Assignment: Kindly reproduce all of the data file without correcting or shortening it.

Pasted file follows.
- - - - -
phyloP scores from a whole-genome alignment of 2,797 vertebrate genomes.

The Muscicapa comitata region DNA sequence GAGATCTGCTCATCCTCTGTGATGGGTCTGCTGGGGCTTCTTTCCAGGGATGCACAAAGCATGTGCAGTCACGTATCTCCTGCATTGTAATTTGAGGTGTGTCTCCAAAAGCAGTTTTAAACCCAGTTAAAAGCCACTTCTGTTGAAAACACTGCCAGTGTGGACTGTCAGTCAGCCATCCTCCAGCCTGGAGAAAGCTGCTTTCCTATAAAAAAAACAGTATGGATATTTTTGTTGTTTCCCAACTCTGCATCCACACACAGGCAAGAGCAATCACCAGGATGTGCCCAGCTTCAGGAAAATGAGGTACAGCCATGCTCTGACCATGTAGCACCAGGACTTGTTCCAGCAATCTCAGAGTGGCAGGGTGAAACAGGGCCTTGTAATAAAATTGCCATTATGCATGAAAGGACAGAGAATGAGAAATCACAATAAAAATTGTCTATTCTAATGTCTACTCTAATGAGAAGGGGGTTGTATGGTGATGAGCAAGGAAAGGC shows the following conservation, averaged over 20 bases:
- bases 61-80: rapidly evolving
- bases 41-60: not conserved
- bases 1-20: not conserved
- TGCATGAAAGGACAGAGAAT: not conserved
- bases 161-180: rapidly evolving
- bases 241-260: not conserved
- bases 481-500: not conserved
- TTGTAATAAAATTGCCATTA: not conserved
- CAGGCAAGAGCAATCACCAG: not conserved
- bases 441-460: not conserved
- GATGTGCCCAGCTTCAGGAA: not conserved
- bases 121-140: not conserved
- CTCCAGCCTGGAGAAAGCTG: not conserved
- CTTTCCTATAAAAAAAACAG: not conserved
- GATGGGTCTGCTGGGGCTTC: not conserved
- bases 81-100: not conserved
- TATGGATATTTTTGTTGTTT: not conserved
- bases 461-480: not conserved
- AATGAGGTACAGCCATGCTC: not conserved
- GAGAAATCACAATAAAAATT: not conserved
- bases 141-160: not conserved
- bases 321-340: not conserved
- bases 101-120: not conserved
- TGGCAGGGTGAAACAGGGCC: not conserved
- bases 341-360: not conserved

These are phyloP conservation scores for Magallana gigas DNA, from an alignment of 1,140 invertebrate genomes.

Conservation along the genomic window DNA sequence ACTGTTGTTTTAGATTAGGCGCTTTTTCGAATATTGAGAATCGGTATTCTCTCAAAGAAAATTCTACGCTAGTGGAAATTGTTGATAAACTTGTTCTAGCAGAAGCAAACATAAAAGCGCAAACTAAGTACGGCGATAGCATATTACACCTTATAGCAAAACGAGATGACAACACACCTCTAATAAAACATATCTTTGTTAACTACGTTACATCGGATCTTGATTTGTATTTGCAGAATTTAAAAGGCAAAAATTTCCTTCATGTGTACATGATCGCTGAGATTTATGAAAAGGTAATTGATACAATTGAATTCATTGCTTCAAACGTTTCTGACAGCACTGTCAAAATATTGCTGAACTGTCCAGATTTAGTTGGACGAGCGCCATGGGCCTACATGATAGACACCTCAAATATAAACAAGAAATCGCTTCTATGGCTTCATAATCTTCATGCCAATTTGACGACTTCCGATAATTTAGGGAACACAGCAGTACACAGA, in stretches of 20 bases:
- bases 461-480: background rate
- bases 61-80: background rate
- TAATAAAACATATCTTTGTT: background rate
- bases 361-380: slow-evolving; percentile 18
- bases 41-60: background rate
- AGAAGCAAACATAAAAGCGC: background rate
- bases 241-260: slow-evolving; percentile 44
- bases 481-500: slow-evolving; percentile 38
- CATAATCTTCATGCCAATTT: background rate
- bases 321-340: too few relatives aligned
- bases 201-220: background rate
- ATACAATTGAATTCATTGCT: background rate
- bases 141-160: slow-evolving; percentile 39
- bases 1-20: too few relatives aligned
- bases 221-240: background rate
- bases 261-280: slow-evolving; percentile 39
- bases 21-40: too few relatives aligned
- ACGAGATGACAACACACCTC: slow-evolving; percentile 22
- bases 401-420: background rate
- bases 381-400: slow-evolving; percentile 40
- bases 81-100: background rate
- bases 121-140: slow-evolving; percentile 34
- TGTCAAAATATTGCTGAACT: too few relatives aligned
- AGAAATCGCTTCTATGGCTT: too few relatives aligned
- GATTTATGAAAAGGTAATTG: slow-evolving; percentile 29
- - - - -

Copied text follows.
phyloP scores from a whole-genome alignment of 2,797 vertebrate genomes.

The Muscicapa comitata region DNA sequence GAGATCTGCTCATCCTCTGTGATGGGTCTGCTGGGGCTTCTTTCCAGGGATGCACAAAGCATGTGCAGTCACGTATCTCCTGCATTGTAATTTGAGGTGTGTCTCCAAAAGCAGTTTTAAACCCAGTTAAAAGCCACTTCTGTTGAAAACACTGCCAGTGTGGACTGTCAGTCAGCCATCCTCCAGCCTGGAGAAAGCTGCTTTCCTATAAAAAAAACAGTATGGATATTTTTGTTGTTTCCCAACTCTGCATCCACACACAGGCAAGAGCAATCACCAGGATGTGCCCAGCTTCAGGAAAATGAGGTACAGCCATGCTCTGACCATGTAGCACCAGGACTTGTTCCAGCAATCTCAGAGTGGCAGGGTGAAACAGGGCCTTGTAATAAAATTGCCATTATGCATGAAAGGACAGAGAATGAGAAATCACAATAAAAATTGTCTATTCTAATGTCTACTCTAATGAGAAGGGGGTTGTATGGTGATGAGCAAGGAAAGGC shows the following conservation, averaged over 20 bases:
- bases 61-80: rapidly evolving
- bases 41-60: not conserved
- bases 1-20: not conserved
- TGCATGAAAGGACAGAGAAT: not conserved
- bases 161-180: rapidly evolving
- bases 241-260: not conserved
- bases 481-500: not conserved
- TTGTAATAAAATTGCCATTA: not conserved
- CAGGCAAGAGCAATCACCAG: not conserved
- bases 441-460: not conserved
- GATGTGCCCAGCTTCAGGAA: not conserved
- bases 121-140: not conserved
- CTCCAGCCTGGAGAAAGCTG: not conserved
- CTTTCCTATAAAAAAAACAG: not conserved
- GATGGGTCTGCTGGGGCTTC: not conserved
- bases 81-100: not conserved
- TATGGATATTTTTGTTGTTT: not conserved
- bases 461-480: not conserved
- AATGAGGTACAGCCATGCTC: not conserved
- GAGAAATCACAATAAAAATT: not conserved
- bases 141-160: not conserved
- bases 321-340: not conserved
- bases 101-120: not conserved
- TGGCAGGGTGAAACAGGGCC: not conserved
- bases 341-360: not conserved

These are phyloP conservation scores for Magallana gigas DNA, from an alignment of 1,140 invertebrate genomes.

Conservation along the genomic window DNA sequence ACTGTTGTTTTAGATTAGGCGCTTTTTCGAATATTGAGAATCGGTATTCTCTCAAAGAAAATTCTACGCTAGTGGAAATTGTTGATAAACTTGTTCTAGCAGAAGCAAACATAAAAGCGCAAACTAAGTACGGCGATAGCATATTACACCTTATAGCAAAACGAGATGACAACACACCTCTAATAAAACATATCTTTGTTAACTACGTTACATCGGATCTTGATTTGTATTTGCAGAATTTAAAAGGCAAAAATTTCCTTCATGTGTACATGATCGCTGAGATTTATGAAAAGGTAATTGATACAATTGAATTCATTGCTTCAAACGTTTCTGACAGCACTGTCAAAATATTGCTGAACTGTCCAGATTTAGTTGGACGAGCGCCATGGGCCTACATGATAGACACCTCAAATATAAACAAGAAATCGCTTCTATGGCTTCATAATCTTCATGCCAATTTGACGACTTCCGATAATTTAGGGAACACAGCAGTACACAGA, in stretches of 20 bases:
- bases 461-480: background rate
- bases 61-80: background rate
- TAATAAAACATATCTTTGTT: background rate
- bases 361-380: slow-evolving; percentile 18
- bases 41-60: background rate
- AGAAGCAAACATAAAAGCGC: background rate
- bases 241-260: slow-evolving; percentile 44
- bases 481-500: slow-evolving; percentile 38
- CATAATCTTCATGCCAATTT: background rate
- bases 321-340: too few relatives aligned
- bases 201-220: background rate
- ATACAATTGAATTCATTGCT: background rate
- bases 141-160: slow-evolving; percentile 39
- bases 1-20: too few relatives aligned
- bases 221-240: background rate
- bases 261-280: slow-evolving; percentile 39
- bases 21-40: too few relatives aligned
- ACGAGATGACAACACACCTC: slow-evolving; percentile 22
- bases 401-420: background rate
- bases 381-400: slow-evolving; percentile 40
- bases 81-100: background rate
- bases 121-140: slow-evolving; percentile 34
- TGTCAAAATATTGCTGAACT: too few relatives aligned
- AGAAATCGCTTCTATGGCTT: too few relatives aligned
- GATTTATGAAAAGGTAATTG: slow-evolving; percentile 29